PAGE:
Hearing of Mike Dods

Mike Dods (left), ex-Enid High School campus police chief, takes an oath before testifying Tuesday, Dec. 10, 2019, at his termination hearing in Enid.

The topsy-turvy case of Mike Dods v. Enid Public Schools began in the court of public opinion.

On Oct. 30, Oklahoma Education Association attorney Heath Merchen circulated a notice of claim. The teacher union stirred up support with unionized police to sway public opinion in favor of the ousted campus chief.

The explosive document alleged district and school administrators "directed Officer Dods to hide acts of violent student conduct and student threats on multiple occasions.” Outlining obstruction-of-justice allegations, Merchen also threatened a civil suit on behalf of Dods.

Appropriately, EPS patrons reacted with concerns for student and teacher safety. Among the multiple allegations against EPS administration were demotion without due process, termination in retaliation for reporting violent student conduct and damages to reputation.

The notice of claim did not disclose the incidents involved two different students, nor did it specify special needs classification or disclose an Individualized Education Program, or IEP. The special ed component certainly adds a different dynamic, throwing a complicated situation more into the court of the education system.

Felony charges were filed against Student A, and he received a court-issued "no-contact" order with other students.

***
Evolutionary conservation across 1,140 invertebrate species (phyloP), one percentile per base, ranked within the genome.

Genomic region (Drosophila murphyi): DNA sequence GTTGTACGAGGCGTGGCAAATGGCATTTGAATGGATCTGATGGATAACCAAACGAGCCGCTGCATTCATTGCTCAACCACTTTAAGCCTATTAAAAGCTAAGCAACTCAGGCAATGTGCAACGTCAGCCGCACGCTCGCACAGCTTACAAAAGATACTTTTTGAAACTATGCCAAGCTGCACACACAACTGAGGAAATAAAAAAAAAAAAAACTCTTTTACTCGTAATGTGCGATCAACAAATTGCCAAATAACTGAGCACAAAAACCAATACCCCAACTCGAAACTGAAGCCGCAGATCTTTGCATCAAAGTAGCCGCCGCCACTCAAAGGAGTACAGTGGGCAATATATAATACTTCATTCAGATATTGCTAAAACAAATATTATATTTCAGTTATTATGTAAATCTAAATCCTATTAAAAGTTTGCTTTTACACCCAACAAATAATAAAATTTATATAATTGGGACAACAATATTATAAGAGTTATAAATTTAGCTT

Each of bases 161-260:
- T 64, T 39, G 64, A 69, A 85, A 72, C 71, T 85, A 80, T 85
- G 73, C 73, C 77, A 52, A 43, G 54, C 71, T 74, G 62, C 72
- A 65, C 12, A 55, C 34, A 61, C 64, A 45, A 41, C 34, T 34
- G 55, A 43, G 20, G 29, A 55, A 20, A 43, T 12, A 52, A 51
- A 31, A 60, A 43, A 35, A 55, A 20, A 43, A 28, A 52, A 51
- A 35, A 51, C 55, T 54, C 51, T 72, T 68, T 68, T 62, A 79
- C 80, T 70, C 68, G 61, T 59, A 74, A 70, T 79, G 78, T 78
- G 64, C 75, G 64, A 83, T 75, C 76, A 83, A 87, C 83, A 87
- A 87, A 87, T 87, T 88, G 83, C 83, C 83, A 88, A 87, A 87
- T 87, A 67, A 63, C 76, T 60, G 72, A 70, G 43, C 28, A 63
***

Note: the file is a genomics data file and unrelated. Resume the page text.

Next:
During testimony this week, we learned Student A was assigned a paraprofessional. Despite his no-contact order, the student still has a legal right to attend school.

In the case of Student B, however, a metro-based campus police chief testified that no victims came forward in the scissor incident.

Everyone deserves equal protection under the law, but situations are not always that simple. An IEP, which is a legal document under U.S. law developed individually for special education students, shouldn’t be a license to behave inappropriately without consequences, but certain legal protections are in place.

Threatened with litigation, EPS and Dods announced a Nov. 11 compromise crafted by attorneys and the superintendent. According to the deal, Officer Dods would return to middle schools and elementary schools in a different capacity. This begs a question: If the district had serious concerns with the Enid High School campus cop, why reassign him elsewhere?

In a surprising move, the EPS Board of Education voted to reject the agreement. The board, which by law could not discuss that proposal together without a public meeting, acted transparently and held a nine-and-a-half-hour termination hearing on Tuesday.

After considering a significant amount of evidence, the board ultimately made the difficult but justified decision to terminate Dods.

Many district employees believe Dods is a good guy and well-meaning law enforcement official. At the hearing, EPS Superintendent Darrell Floyd said Dods is good with students and wanted him to be successful.

“But at the same time, he was going to have to change some of his behaviors that were increasingly causing a problem,” Floyd said of Dods during testimony.

And that issue was detailed in a 13-point Finding of Facts approved by the board before making the tough decision.

Still, parents and teachers want reassurances that administrators and campus police are properly trained to ensure student and staff safety. In the name of transparency, an examination of policies and procedures to fix systemic problems would increase public trust. Meanwhile, the Kay County District Attorney's office is investigating obstruction-of-justice allegations against EPS.

As for Dods, the OEA attorney has said his goal was to get key admissions for a suit, which could be filed as soon as the notice of claim expires. If that happens, the case will shift from the court of opinion into the court of law.

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